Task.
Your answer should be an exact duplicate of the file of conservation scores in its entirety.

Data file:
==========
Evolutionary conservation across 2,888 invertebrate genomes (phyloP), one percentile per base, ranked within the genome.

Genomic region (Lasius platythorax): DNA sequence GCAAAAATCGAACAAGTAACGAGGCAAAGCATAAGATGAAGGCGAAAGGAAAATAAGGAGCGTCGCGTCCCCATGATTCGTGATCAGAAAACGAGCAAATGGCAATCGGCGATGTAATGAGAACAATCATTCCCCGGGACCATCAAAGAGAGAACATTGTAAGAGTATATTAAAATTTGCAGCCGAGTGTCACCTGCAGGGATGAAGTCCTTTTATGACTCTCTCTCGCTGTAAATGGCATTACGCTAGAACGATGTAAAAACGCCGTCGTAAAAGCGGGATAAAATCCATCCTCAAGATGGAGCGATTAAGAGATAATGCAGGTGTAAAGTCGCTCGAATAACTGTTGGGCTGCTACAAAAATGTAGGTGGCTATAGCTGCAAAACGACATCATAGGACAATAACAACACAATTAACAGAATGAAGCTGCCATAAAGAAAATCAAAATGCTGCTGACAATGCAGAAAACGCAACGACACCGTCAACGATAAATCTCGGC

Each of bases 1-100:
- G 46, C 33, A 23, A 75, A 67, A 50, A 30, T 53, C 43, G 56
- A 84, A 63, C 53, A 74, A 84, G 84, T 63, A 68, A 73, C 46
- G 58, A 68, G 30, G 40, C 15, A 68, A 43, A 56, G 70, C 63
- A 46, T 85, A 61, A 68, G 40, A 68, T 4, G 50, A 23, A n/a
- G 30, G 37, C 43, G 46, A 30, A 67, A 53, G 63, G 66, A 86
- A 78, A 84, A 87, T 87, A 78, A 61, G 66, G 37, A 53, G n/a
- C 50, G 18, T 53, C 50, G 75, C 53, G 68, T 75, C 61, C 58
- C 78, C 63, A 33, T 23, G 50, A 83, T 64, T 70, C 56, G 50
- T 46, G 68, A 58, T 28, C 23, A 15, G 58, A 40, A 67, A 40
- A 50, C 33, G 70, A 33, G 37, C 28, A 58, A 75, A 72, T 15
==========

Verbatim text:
Evolutionary conservation across 2,888 invertebrate genomes (phyloP), one percentile per base, ranked within the genome.

Genomic region (Lasius platythorax): DNA sequence GCAAAAATCGAACAAGTAACGAGGCAAAGCATAAGATGAAGGCGAAAGGAAAATAAGGAGCGTCGCGTCCCCATGATTCGTGATCAGAAAACGAGCAAATGGCAATCGGCGATGTAATGAGAACAATCATTCCCCGGGACCATCAAAGAGAGAACATTGTAAGAGTATATTAAAATTTGCAGCCGAGTGTCACCTGCAGGGATGAAGTCCTTTTATGACTCTCTCTCGCTGTAAATGGCATTACGCTAGAACGATGTAAAAACGCCGTCGTAAAAGCGGGATAAAATCCATCCTCAAGATGGAGCGATTAAGAGATAATGCAGGTGTAAAGTCGCTCGAATAACTGTTGGGCTGCTACAAAAATGTAGGTGGCTATAGCTGCAAAACGACATCATAGGACAATAACAACACAATTAACAGAATGAAGCTGCCATAAAGAAAATCAAAATGCTGCTGACAATGCAGAAAACGCAACGACACCGTCAACGATAAATCTCGGC

Each of bases 1-100:
- G 46, C 33, A 23, A 75, A 67, A 50, A 30, T 53, C 43, G 56
- A 84, A 63, C 53, A 74, A 84, G 84, T 63, A 68, A 73, C 46
- G 58, A 68, G 30, G 40, C 15, A 68, A 43, A 56, G 70, C 63
- A 46, T 85, A 61, A 68, G 40, A 68, T 4, G 50, A 23, A n/a
- G 30, G 37, C 43, G 46, A 30, A 67, A 53, G 63, G 66, A 86
- A 78, A 84, A 87, T 87, A 78, A 61, G 66, G 37, A 53, G n/a
- C 50, G 18, T 53, C 50, G 75, C 53, G 68, T 75, C 61, C 58
- C 78, C 63, A 33, T 23, G 50, A 83, T 64, T 70, C 56, G 50
- T 46, G 68, A 58, T 28, C 23, A 15, G 58, A 40, A 67, A 40
- A 50, C 33, G 70, A 33, G 37, C 28, A 58, A 75, A 72, T 15